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The fear of Pres­ident Donald Trump’s re-election is too much for the Democrats to handle. Rep. Adam Schiff, D‑Calif., and his party are clinging to their last-ditch effort with this impeachment hearing, despite any direct evi­dence of a high crime or mis­de­meanor.

Schiff’s star wit­nesses proved to have no firsthand knowledge of col­lusion, and instead spent their time spec­u­lating and com­plaining about the Trump admin­is­tration.

The impeachment hearings began on Nov. 13, with Schiff’s first two wit­nesses: William Taylor, the acting ambas­sador to Ukraine, and George Kent, a deputy assistant sec­retary of state. Both dis­cussed what they heard between the chatter of other diplomats and offi­cials, yet neither were present for the July 25 phone call.

The tes­ti­monies sounded a lot like a child’s game of tele­phone. The Wash­ington Post ran an article that said, “Kent didn’t hear this directly from Trump, but rather from other offi­cials who talked to people who talked to Trump.”

On the second day of the hearing, former U.S. Ambas­sador to Ukraine Marie Yovanovitch, spent her time dis­cussing how she was fired by Trump. When asked if she had any knowledge of criminal activity com­mitted by the Trump admin­is­tration, however, she replied no.

During Yovanovitch’s opening statement, she admitted that she had no knowledge about the phone call between Trump and Ukranian Pres­ident Volodymyr Zelensky and no knowledge about the with­holding of mil­itary funds from Ukraine. Even Rep. Devin Nunes, R‑Calif., said he didn’t under­stand why Yovanovitch was called to testify.

On day two, Yovanovitch’s tes­timony was a des­perate appeal to pathos. The former ambas­sador was given the national platform to share her emo­tional story about being fired after 33 years at the U.S. State Department.

The press, once again, couldn’t resist the oppor­tunity to further divide and dis­tract.

NBC News pub­lished an Op-Ed by Mimi Rocah and Karen Schwartz drawing com­par­isons to Christine Blasey Ford’s tes­timony during the con­fir­mation hearings of Supreme Court Justice Brett Kavanaugh, claiming that “Yovanovitch seems to sym­bolize any woman who’s ever had a man try to undermine her, demote her or push her out.”

The liberal news media served up their tes­ti­monies on a silver platter. CNN said they were “damning,” and NBC called them “chilling.”

What’s truly chilling, however, is that neither Kent nor Taylor had ever even met or spoken to Trump, yet they are to be con­sidered credible and key wit­nesses in the process to impeach the pres­ident.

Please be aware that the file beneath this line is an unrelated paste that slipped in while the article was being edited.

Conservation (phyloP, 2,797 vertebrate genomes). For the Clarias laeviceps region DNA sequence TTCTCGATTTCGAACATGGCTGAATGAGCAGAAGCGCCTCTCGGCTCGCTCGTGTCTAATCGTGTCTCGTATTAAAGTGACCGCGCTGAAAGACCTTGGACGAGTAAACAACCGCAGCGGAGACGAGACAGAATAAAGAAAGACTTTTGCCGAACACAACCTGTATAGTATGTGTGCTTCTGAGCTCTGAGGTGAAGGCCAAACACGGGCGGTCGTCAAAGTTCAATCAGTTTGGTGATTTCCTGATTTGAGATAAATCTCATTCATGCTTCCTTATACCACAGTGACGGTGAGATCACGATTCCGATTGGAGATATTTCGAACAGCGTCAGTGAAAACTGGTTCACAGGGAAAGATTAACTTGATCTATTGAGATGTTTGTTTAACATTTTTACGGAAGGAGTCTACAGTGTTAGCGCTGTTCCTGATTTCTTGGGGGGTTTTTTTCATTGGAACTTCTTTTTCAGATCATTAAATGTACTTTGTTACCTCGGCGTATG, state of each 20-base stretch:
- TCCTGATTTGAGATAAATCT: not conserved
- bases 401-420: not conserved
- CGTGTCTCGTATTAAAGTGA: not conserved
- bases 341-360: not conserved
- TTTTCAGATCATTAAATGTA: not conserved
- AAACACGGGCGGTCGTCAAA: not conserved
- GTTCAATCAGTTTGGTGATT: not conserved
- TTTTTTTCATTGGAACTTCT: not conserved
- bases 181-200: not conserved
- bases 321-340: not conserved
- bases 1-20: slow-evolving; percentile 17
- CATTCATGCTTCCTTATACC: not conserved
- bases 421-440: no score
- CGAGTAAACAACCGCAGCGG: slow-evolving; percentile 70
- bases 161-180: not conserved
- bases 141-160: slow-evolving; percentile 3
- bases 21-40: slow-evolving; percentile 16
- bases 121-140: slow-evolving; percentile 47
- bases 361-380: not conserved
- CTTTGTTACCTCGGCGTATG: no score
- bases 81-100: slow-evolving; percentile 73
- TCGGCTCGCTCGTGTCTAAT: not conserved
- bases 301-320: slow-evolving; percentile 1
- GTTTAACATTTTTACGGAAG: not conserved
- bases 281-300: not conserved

Schiff has tried numerous tactics in an effort to mislead and dis­tract the American people from the reality of the sit­u­ation. When asked if he had spoken or heard from the whistle­blower on MSNBC’s “Morning Joe,” Schiff lied saying, “We have not spoken directly with the whistle­blower.”

Before the start of the impeachment hearing Schiff mis­char­ac­terized the phone call tran­script before the House Intel­li­gence Com­mittee claiming Trump said, “I want you to make up dirt on my political opponent, under­stand. Lots of it.”
Now Schiff is con­tinuing his charade by intro­ducing opinion wit­nesses that offer nothing more than spec­u­lation built on hearsay.

Trump released the tran­script of his con­ver­sation with Zelensky long before the start of this impeachment sham.

During his phone call, Trump did not engage in a quid pro quo. The legal def­i­n­ition of a quid pro quo is “an item or a service that has been traded in return for some­thing of value.” The Oxford Dic­tionary defines a quid pro quo as “a favor or advantage granted or expected in return for some­thing.”

While Pres­ident Trump did ask for Zelensky “to find out what hap­pened with this whole sit­u­ation with Ukraine,” no favor was granted, no service was traded, and no trans­action took place.
Zelensky himself explained that the phone call was “normal,” adding that if “you read it, that nobody pushed me.”

On day four of the impeachment hearing, U.S. Ambas­sador to the European Union, Gordon Sondland tes­tified that “Pres­ident Trump never told me directly that the aid was con­di­tioned on the inves­ti­gation.”

Sondland said that he “never heard those words from the pres­ident.” In fact, what Trump told Sondland was quite the opposite; “No Quid Pro Quo. I want nothing. I want nothing. I want Pres­ident Zelensky to do the right thing. Do what he ran on.”

Amer­icans can choose to believe Schiff and his opinion wit­nesses who are caught up in a game of tele­phone. Amer­icans can fall for the emo­tional dis­trac­tions per­pe­trated by the media that has no direct rela­tionship to the impeachment hearing. Or, Amer­icans can read the tran­script for them­selves and listen to those who were actually a part of the con­ver­sation.

Even if many choose not to believe that Trump’s phone call was “perfect” or “normal” as both leaders claim, then it’s important to examine what has hap­pened since the phone call.

First, Ukraine received its mil­itary aid from the United States. Second, Ukraine never opened an inves­ti­gation into Joe Biden and his corrupt business dealings that landed his son, Hunter Biden, on the board of a major oil pro­duction company. And third, Trump met with Zelensky in Sep­tember at the United Nations and there was no announcement of any inves­ti­gation.

It seems rather hard to prove that Trump engaged in a quid pro quo when the “quo” is non-existent. Zelensky got his mil­itary aid, and Trump received more mali­cious attacks by Con­gres­sional Democrats and the media.

Ryan Young is a freshman studying rhetoric and public address.